About Ionizing Radiation
Ionizing radiation has always been a part of the human environment. Along with natural radioactive sources present in the Earth's crust and cosmic radiation, man-made sources also contribute to our continuous exposure to ionizing radiation.
Environmental radioactive pollution has resulted from past nuclear weapons testing, nuclear waste disposal, accidents at nuclear power plants, as well as from transportation, storage, loss, and misuse of radioactive sources. While there are risks associated with exposure to radiation benefits of nuclear applications in medicine industry and science are well established. WHO’s radiation programme aims to assure that the benefits of radiation technology far exceeds any known risks.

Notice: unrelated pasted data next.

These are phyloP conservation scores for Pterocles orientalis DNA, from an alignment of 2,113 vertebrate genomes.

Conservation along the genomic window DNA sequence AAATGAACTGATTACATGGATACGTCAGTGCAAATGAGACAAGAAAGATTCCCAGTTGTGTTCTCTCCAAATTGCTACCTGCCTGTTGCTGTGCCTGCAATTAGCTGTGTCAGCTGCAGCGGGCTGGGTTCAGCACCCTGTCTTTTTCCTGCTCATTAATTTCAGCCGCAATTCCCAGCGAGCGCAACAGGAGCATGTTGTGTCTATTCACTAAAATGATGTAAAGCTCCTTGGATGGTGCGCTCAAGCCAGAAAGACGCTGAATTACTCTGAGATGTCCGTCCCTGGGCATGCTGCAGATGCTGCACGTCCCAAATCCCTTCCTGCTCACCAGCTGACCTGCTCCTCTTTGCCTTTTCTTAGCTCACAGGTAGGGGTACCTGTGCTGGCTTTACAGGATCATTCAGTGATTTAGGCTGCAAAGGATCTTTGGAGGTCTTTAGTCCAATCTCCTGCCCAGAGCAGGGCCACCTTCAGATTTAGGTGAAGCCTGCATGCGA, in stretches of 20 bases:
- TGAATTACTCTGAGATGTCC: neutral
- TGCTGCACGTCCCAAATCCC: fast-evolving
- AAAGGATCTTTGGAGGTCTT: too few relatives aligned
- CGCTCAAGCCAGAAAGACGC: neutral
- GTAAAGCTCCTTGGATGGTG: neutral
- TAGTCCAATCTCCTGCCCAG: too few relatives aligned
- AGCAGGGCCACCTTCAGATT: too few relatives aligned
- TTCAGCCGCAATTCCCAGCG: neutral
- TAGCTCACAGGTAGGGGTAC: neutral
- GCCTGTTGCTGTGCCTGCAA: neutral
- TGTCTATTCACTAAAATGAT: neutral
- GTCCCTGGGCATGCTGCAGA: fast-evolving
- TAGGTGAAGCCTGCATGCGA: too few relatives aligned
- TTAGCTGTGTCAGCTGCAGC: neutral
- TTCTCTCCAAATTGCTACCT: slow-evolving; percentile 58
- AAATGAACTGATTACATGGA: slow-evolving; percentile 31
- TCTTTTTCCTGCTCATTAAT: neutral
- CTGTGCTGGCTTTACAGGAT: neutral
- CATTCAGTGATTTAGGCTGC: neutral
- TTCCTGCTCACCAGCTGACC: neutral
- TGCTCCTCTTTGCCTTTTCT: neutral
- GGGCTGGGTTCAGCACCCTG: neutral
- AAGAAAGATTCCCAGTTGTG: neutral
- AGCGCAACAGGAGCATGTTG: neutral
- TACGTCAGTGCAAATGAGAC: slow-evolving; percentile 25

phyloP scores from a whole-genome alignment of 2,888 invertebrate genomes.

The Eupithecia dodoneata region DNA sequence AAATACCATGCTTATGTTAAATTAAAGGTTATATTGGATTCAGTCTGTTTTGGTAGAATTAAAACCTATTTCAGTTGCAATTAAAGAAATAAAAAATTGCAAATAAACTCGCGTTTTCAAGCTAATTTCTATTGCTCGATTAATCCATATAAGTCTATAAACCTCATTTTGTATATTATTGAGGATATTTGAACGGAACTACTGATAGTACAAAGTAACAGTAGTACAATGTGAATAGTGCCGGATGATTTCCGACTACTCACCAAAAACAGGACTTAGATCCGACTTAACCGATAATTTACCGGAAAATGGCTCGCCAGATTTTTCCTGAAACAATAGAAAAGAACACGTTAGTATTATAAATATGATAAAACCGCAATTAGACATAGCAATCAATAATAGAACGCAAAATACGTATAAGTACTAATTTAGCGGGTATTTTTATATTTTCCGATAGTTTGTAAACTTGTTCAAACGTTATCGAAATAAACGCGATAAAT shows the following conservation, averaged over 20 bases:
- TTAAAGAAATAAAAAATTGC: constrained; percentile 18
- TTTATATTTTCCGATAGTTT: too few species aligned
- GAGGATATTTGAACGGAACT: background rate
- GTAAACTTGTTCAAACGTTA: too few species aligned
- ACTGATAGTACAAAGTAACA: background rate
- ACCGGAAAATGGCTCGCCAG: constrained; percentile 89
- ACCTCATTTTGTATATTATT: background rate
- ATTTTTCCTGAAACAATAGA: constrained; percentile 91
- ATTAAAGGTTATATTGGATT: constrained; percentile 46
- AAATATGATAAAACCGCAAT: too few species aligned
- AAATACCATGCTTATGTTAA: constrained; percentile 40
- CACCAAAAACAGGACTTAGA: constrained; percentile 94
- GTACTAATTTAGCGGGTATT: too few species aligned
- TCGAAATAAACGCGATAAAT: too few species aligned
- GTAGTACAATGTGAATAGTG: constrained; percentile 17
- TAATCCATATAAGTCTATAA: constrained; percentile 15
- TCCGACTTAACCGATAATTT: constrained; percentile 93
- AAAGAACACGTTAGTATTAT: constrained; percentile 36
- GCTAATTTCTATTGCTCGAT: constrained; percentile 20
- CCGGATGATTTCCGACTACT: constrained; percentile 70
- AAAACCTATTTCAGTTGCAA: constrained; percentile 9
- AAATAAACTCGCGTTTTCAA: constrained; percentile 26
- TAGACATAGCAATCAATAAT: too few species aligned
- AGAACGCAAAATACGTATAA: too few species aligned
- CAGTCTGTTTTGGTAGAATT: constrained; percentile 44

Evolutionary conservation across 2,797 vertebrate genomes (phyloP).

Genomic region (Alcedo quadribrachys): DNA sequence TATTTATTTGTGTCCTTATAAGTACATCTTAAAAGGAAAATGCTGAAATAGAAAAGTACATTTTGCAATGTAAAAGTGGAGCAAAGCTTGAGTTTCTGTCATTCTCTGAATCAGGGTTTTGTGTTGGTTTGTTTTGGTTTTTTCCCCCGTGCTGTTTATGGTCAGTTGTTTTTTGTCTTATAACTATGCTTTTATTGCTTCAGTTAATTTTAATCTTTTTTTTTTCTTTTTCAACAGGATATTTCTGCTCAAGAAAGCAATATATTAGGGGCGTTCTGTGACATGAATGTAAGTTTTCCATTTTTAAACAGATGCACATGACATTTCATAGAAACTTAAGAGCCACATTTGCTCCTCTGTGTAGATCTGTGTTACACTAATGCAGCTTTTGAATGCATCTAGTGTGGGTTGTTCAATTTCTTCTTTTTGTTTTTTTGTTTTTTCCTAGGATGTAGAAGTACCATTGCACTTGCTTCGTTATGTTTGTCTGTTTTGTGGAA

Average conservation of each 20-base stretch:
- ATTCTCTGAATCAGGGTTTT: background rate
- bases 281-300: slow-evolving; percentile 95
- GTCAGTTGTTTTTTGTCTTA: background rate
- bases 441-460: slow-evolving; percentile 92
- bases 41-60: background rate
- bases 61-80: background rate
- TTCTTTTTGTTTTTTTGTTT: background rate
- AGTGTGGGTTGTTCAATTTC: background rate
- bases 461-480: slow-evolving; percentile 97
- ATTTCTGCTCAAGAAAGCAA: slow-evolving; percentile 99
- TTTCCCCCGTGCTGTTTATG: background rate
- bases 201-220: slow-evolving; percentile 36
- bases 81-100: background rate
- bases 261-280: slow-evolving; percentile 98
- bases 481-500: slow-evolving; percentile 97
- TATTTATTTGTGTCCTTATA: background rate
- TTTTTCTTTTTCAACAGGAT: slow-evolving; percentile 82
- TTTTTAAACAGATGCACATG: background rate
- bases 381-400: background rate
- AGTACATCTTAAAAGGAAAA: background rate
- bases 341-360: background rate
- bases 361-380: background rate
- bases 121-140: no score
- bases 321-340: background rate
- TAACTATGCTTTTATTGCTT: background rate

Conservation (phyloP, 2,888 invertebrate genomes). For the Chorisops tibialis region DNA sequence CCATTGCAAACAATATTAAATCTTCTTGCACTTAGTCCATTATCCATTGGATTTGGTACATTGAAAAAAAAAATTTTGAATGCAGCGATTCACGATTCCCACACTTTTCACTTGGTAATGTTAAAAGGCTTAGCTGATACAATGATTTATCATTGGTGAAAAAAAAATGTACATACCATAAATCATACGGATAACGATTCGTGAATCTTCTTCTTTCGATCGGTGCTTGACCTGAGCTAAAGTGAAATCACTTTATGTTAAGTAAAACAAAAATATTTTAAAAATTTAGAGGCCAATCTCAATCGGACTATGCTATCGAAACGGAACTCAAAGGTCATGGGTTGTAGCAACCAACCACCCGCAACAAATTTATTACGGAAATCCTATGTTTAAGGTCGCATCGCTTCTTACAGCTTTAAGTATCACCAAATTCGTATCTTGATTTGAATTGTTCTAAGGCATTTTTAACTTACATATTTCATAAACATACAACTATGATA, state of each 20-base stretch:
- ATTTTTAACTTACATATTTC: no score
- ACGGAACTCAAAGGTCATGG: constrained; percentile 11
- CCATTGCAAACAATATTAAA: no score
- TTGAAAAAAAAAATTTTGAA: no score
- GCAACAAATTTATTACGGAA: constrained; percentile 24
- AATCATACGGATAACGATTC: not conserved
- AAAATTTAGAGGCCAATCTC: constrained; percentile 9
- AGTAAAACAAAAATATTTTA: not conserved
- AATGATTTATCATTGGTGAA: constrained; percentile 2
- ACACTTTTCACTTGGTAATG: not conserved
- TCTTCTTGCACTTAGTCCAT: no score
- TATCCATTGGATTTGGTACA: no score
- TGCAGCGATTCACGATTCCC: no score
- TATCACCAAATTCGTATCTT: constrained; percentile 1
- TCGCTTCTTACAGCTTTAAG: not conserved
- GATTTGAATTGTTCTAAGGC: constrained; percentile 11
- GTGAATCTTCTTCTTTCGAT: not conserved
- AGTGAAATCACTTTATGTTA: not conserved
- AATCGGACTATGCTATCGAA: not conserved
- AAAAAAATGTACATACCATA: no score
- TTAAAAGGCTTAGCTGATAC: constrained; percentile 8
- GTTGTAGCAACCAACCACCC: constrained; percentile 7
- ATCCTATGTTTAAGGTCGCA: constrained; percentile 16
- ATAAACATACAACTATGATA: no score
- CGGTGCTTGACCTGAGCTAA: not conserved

WHO's Ionizing Radiation Programme
The Radiation and Environmental Health Programme within the WHO’s Sustainable Development and Healthy Environments Cluster, evaluates health risks and public health issues related to environmental and occupational radiation exposure.
The aim of the Radiation and Environmental Health Programme is to look for solutions to protect human health from ionizing radiation hazards by raising people's awareness of the potential health risks associated with ionizing radiation, and the importance of its safe and rational management.
Through promoting research and providing recommendations for emergency medical and public health responses to radiation accidents and terrorist acts, and providing advice to national authorities, we hope to enable national and local public health authorities to deal with radiation exposure issues effectively, facilitating key research programmes and providing sound advice.
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Health risk assessment report: Preliminary Health Risk Assessment from the nuclear accident after the 2011 Great East Japan earthquake and tsunami